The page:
Steak Night

There is no simpler pleasure than a great piece of well reared, well aged, expertly butchered and perfectly cooked steak.

A myriad of traditional cuts (I am talking, rump, sirloin, rib eye, fillet) and also a growing number of so called modern cuts (Picanha, Onglet, short rib,  Hanger, various parts of the skirt including bavette), which aren’t really modern at all but are from regions that use fire as more of a primary source of cooking than we are used to or are more focussed on taste.

Traditional British butchery is an efficient way to use as much of the animal as possible while also breaking it down into more manageable portions for the then stay at home housewife. It is just not that imaginative and doesn’t lend itself to perhaps the best outdoor cooking process. The style of cooking back in our grim not too distant culinary history meant that some of the most prized bits of the animal would end up as mince and end up in cottage pies, wasteful when you think about it.

But perhaps the most important thing is how the animal was reared. They were also once vegans in their own way. Man has just hastened the process to get them on our plates.

This isn’t meant to be about grass fed vs grain fed vs intensively farmed vs which breed. That bit is quite simple, it has to be fed on grass, lived mostly outside, been properly cared for and not pumped full of hormones or anything else unnecessary. Hanging meat and dry ageing allows the meat to lose some moisture, the enzymes in the meat start to break down the fibres and the meat becomes more tender. And more expensive.

Back to the steaks. How many are you feeding and how much do you want to spend?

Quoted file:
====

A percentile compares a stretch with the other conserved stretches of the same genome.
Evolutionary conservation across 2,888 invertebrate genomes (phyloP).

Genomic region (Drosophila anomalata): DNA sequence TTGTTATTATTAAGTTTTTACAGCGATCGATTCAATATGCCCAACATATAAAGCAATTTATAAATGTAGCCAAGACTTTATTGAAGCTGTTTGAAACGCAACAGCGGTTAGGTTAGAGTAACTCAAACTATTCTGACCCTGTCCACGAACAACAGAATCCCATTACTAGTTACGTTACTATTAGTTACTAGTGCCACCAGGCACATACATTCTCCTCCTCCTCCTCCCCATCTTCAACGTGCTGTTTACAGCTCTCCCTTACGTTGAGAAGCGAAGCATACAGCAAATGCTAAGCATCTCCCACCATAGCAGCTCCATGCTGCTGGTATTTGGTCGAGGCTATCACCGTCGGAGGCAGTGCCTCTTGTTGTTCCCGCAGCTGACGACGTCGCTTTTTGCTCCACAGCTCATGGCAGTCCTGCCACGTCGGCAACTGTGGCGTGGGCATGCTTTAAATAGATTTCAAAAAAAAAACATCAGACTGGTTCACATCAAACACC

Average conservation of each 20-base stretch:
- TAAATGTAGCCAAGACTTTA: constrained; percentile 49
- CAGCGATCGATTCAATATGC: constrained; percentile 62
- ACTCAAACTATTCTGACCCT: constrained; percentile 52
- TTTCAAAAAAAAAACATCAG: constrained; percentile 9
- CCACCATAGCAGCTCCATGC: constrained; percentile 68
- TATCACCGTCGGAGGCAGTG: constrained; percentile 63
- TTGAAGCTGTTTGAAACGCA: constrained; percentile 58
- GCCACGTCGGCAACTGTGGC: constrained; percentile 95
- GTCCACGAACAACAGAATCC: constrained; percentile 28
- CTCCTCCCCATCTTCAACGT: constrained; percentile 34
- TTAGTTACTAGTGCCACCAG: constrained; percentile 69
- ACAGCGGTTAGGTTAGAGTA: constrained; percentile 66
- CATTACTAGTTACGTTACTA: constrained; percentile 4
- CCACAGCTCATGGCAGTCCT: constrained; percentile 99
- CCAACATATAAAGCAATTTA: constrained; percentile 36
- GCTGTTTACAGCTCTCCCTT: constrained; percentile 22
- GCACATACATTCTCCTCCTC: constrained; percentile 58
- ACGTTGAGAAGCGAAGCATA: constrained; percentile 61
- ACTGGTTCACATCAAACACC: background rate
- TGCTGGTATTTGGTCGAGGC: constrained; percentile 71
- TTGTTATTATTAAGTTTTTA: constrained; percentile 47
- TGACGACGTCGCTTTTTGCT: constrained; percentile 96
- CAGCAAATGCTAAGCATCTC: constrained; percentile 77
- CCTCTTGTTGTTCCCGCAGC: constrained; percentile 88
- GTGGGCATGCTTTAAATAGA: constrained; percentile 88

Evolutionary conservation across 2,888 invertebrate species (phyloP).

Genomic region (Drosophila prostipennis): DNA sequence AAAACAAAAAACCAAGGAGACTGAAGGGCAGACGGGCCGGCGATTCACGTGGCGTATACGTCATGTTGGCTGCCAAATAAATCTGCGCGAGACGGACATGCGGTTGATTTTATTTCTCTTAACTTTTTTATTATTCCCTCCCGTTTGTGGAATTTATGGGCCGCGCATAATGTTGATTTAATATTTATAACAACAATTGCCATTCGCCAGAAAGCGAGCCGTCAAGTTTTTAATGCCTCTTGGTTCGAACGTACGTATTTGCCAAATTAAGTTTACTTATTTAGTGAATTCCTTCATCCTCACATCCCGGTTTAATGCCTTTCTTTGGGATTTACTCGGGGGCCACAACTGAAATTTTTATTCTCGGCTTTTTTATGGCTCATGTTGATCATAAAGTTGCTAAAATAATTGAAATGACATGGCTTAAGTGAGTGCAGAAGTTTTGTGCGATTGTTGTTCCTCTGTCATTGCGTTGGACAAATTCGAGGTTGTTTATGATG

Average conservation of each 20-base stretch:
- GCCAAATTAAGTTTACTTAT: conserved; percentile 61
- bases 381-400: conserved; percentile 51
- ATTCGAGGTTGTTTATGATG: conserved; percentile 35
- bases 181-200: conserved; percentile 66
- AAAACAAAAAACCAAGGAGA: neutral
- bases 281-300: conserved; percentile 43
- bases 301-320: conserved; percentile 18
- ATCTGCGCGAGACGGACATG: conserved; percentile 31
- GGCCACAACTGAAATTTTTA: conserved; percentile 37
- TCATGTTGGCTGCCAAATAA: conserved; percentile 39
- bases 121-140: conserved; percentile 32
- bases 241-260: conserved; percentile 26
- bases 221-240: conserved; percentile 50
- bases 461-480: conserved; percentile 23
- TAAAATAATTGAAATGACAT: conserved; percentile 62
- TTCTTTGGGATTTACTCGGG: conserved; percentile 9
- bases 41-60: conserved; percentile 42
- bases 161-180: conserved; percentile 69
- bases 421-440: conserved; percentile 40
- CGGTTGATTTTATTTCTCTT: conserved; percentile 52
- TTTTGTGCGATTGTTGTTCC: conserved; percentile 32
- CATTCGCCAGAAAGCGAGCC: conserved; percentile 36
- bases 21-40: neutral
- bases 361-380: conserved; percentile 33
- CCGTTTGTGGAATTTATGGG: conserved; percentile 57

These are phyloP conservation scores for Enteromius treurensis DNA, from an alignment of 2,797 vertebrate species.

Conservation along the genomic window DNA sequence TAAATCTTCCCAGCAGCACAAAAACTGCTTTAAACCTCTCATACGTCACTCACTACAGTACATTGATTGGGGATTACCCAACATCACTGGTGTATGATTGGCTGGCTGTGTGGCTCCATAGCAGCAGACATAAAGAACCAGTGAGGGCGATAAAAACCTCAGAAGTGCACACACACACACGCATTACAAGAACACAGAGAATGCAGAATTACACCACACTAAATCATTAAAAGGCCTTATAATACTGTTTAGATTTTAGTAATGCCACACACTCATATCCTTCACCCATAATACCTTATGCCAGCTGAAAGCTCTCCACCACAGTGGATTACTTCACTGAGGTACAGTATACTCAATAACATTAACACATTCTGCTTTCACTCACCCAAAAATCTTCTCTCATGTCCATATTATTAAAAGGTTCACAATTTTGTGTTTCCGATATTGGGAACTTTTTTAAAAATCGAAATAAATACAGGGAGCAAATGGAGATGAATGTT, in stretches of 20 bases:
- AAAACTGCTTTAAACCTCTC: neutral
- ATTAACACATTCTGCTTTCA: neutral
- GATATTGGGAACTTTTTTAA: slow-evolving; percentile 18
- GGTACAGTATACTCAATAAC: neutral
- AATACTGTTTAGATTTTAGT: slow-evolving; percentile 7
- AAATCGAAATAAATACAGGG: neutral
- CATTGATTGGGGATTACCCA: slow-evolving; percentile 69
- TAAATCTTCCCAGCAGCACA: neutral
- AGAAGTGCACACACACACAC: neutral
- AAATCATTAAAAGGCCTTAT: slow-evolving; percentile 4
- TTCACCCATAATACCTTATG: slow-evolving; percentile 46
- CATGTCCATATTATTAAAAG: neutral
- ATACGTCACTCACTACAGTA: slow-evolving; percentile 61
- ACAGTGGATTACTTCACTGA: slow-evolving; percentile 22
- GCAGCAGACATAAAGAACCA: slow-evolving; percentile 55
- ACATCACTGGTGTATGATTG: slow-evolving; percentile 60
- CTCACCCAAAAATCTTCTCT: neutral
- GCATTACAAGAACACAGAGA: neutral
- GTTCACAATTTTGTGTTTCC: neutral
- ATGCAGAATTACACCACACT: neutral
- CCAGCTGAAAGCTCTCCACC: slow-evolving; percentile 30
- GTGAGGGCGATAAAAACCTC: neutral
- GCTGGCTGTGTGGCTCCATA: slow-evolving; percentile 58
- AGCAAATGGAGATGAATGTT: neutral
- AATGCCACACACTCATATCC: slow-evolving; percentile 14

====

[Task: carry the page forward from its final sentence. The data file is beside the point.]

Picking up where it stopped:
Please try your local butcher. A proper one in a butchers shop, not the one on the market with a tray of meat for £10.

Or try www.longhornbeef.co.uk

For what is quite possibly the best beef. Try it for yourself.

If there are 4 or more of you, go for a large whole slice of lean rump, thick cut, a thick cut of sirloin or ribeye. Maybe on the bone, a nice porterhouse or a good old T bone. Aim for 200-400g per person.

Steak is the easiest thing to cook and also the easiest thing to ruin.

Allow the meat to come up to room temperature, so depending on how big your steak is this might be an hour or half a day. Keep it covered though!

Get your grill hot. The Kamado Joe with the cast iron grill is perfect for getting a good sear and then use the heat deflectors to create an indirect zone. Aim for 275 degrees C.

You should not need to season or need to oil good meat before you cook it on a grill.

Using tongs place your meat on the grill and listen for that sizzle, there should be smoke but no flames. Shut the lid and wait maybe 45 seconds to 1 minute. Lift the lid and gently try and lift the steak to turn it over, if it comes away without you having to pull it off the grill, it is ready to turn, if not leave it a while longer and try again. Turn your steak when its ready and repeat on the other side. If you want to get a fancy criss cross pattern, just rotate it through 90 degrees and continue cooking on the same side.

Move your steak to the indirect part of the grill and close the lid.

How do you like it cooked? Most people would go for medium to medium rare. So that is what we will try and aim for. If you want it done more, leave it in for a few minutes longer. If you want it done less, then take it out sooner. It can always go back in if it is still

Most of you will not want it well done if you are reading this. Getting this part right is not rocket science but is does require a bit of attention.

Leaving the meat to cook indirectly and whilst turning it every 5 minutes or so, give it a prod with your finger in the deepest part. For medium to medium rare it should yield but give some resistance to about a quarter to half of the thickness of the meat. For a more precise result, use a meat thermometer and measure the temperature at the thickest part of the meat.

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